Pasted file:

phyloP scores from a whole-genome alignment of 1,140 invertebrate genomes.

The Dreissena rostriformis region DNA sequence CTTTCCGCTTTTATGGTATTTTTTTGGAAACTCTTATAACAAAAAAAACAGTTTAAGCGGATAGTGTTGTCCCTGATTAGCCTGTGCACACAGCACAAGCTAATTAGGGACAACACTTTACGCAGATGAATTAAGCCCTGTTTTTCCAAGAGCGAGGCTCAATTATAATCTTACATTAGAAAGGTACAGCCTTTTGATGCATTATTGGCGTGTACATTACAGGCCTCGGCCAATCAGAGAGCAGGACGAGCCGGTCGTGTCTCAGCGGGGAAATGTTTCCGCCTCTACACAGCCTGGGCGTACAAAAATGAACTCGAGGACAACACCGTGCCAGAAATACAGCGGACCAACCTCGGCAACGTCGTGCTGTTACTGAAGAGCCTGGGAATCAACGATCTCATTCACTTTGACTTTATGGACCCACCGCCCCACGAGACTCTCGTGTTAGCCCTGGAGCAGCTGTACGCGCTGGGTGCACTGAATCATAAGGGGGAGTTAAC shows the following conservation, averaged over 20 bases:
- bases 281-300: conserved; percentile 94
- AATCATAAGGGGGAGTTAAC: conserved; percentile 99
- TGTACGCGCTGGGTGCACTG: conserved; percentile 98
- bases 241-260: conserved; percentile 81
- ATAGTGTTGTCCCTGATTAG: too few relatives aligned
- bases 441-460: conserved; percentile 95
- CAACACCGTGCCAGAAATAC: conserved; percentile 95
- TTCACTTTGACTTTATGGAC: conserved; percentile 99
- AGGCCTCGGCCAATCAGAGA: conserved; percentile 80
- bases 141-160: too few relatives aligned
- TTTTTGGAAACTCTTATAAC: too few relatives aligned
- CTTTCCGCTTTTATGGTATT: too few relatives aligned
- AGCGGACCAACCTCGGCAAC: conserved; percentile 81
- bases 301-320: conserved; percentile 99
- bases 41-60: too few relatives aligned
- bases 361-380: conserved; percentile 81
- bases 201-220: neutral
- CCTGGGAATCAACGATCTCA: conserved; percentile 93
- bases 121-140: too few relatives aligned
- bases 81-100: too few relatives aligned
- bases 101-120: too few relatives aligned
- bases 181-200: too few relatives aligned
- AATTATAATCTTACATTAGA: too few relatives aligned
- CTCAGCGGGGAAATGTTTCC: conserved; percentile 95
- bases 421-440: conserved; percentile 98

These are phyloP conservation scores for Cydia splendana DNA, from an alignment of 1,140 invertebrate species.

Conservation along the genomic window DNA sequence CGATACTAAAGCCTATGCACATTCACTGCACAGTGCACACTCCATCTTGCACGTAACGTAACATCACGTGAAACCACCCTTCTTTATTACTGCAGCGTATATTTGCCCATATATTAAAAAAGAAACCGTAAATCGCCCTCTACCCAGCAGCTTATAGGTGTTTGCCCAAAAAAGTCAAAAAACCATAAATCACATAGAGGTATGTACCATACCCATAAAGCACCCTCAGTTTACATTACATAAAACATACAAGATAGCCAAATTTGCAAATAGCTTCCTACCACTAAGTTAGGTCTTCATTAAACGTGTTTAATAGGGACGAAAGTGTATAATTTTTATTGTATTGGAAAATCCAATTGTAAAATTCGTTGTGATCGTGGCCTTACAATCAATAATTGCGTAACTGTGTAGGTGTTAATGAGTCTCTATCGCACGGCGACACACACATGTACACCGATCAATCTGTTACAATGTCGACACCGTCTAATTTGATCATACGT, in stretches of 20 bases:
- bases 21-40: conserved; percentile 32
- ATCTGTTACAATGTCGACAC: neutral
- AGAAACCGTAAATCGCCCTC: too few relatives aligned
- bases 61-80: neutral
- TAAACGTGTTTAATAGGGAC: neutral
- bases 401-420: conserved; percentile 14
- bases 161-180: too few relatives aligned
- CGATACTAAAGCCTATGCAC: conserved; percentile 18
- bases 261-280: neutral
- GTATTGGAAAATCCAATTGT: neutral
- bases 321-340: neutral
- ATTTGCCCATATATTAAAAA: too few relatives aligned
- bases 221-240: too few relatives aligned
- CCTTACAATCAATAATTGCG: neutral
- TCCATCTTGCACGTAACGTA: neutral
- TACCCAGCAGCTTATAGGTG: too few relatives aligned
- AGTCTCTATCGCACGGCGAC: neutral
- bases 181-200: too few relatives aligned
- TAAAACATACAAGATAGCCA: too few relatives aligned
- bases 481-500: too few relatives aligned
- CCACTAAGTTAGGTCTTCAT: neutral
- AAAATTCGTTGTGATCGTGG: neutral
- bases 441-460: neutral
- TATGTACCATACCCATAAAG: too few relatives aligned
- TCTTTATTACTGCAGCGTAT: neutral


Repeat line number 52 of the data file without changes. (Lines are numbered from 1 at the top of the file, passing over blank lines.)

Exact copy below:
- bases 441-460: neutral